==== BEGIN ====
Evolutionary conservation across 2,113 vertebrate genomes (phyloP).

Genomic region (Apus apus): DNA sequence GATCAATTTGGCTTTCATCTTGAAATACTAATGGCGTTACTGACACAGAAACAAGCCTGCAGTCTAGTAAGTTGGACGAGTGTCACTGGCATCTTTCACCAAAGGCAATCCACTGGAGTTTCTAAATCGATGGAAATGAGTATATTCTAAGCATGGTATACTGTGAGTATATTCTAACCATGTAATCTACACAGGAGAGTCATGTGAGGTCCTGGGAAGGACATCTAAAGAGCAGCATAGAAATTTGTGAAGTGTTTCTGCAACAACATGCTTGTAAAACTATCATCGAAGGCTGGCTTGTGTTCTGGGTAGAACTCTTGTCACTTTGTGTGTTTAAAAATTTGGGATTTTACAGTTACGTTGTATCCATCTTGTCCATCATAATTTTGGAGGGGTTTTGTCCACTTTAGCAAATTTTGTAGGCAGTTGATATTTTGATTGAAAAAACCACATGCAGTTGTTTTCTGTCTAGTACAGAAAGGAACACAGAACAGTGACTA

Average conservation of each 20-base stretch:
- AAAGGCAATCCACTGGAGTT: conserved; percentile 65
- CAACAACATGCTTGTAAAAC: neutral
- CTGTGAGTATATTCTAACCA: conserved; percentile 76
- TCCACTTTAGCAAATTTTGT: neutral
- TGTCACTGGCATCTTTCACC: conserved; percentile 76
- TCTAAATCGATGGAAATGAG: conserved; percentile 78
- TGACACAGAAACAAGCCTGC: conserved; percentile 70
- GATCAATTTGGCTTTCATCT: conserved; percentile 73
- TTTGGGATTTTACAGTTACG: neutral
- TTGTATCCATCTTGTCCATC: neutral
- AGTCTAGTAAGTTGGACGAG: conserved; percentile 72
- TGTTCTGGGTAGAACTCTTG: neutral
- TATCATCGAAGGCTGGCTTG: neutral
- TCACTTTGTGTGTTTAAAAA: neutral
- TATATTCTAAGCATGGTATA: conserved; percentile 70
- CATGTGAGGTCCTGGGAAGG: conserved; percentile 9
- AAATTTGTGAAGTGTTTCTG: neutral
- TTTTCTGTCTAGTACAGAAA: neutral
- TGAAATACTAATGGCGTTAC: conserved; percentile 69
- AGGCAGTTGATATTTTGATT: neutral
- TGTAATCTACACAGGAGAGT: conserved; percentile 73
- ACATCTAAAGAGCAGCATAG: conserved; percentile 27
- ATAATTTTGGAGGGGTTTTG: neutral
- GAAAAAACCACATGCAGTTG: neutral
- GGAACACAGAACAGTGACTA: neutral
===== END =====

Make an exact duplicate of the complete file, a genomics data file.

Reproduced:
Evolutionary conservation across 2,113 vertebrate genomes (phyloP).

Genomic region (Apus apus): DNA sequence GATCAATTTGGCTTTCATCTTGAAATACTAATGGCGTTACTGACACAGAAACAAGCCTGCAGTCTAGTAAGTTGGACGAGTGTCACTGGCATCTTTCACCAAAGGCAATCCACTGGAGTTTCTAAATCGATGGAAATGAGTATATTCTAAGCATGGTATACTGTGAGTATATTCTAACCATGTAATCTACACAGGAGAGTCATGTGAGGTCCTGGGAAGGACATCTAAAGAGCAGCATAGAAATTTGTGAAGTGTTTCTGCAACAACATGCTTGTAAAACTATCATCGAAGGCTGGCTTGTGTTCTGGGTAGAACTCTTGTCACTTTGTGTGTTTAAAAATTTGGGATTTTACAGTTACGTTGTATCCATCTTGTCCATCATAATTTTGGAGGGGTTTTGTCCACTTTAGCAAATTTTGTAGGCAGTTGATATTTTGATTGAAAAAACCACATGCAGTTGTTTTCTGTCTAGTACAGAAAGGAACACAGAACAGTGACTA

Average conservation of each 20-base stretch:
- AAAGGCAATCCACTGGAGTT: conserved; percentile 65
- CAACAACATGCTTGTAAAAC: neutral
- CTGTGAGTATATTCTAACCA: conserved; percentile 76
- TCCACTTTAGCAAATTTTGT: neutral
- TGTCACTGGCATCTTTCACC: conserved; percentile 76
- TCTAAATCGATGGAAATGAG: conserved; percentile 78
- TGACACAGAAACAAGCCTGC: conserved; percentile 70
- GATCAATTTGGCTTTCATCT: conserved; percentile 73
- TTTGGGATTTTACAGTTACG: neutral
- TTGTATCCATCTTGTCCATC: neutral
- AGTCTAGTAAGTTGGACGAG: conserved; percentile 72
- TGTTCTGGGTAGAACTCTTG: neutral
- TATCATCGAAGGCTGGCTTG: neutral
- TCACTTTGTGTGTTTAAAAA: neutral
- TATATTCTAAGCATGGTATA: conserved; percentile 70
- CATGTGAGGTCCTGGGAAGG: conserved; percentile 9
- AAATTTGTGAAGTGTTTCTG: neutral
- TTTTCTGTCTAGTACAGAAA: neutral
- TGAAATACTAATGGCGTTAC: conserved; percentile 69
- AGGCAGTTGATATTTTGATT: neutral
- TGTAATCTACACAGGAGAGT: conserved; percentile 73
- ACATCTAAAGAGCAGCATAG: conserved; percentile 27
- ATAATTTTGGAGGGGTTTTG: neutral
- GAAAAAACCACATGCAGTTG: neutral
- GGAACACAGAACAGTGACTA: neutral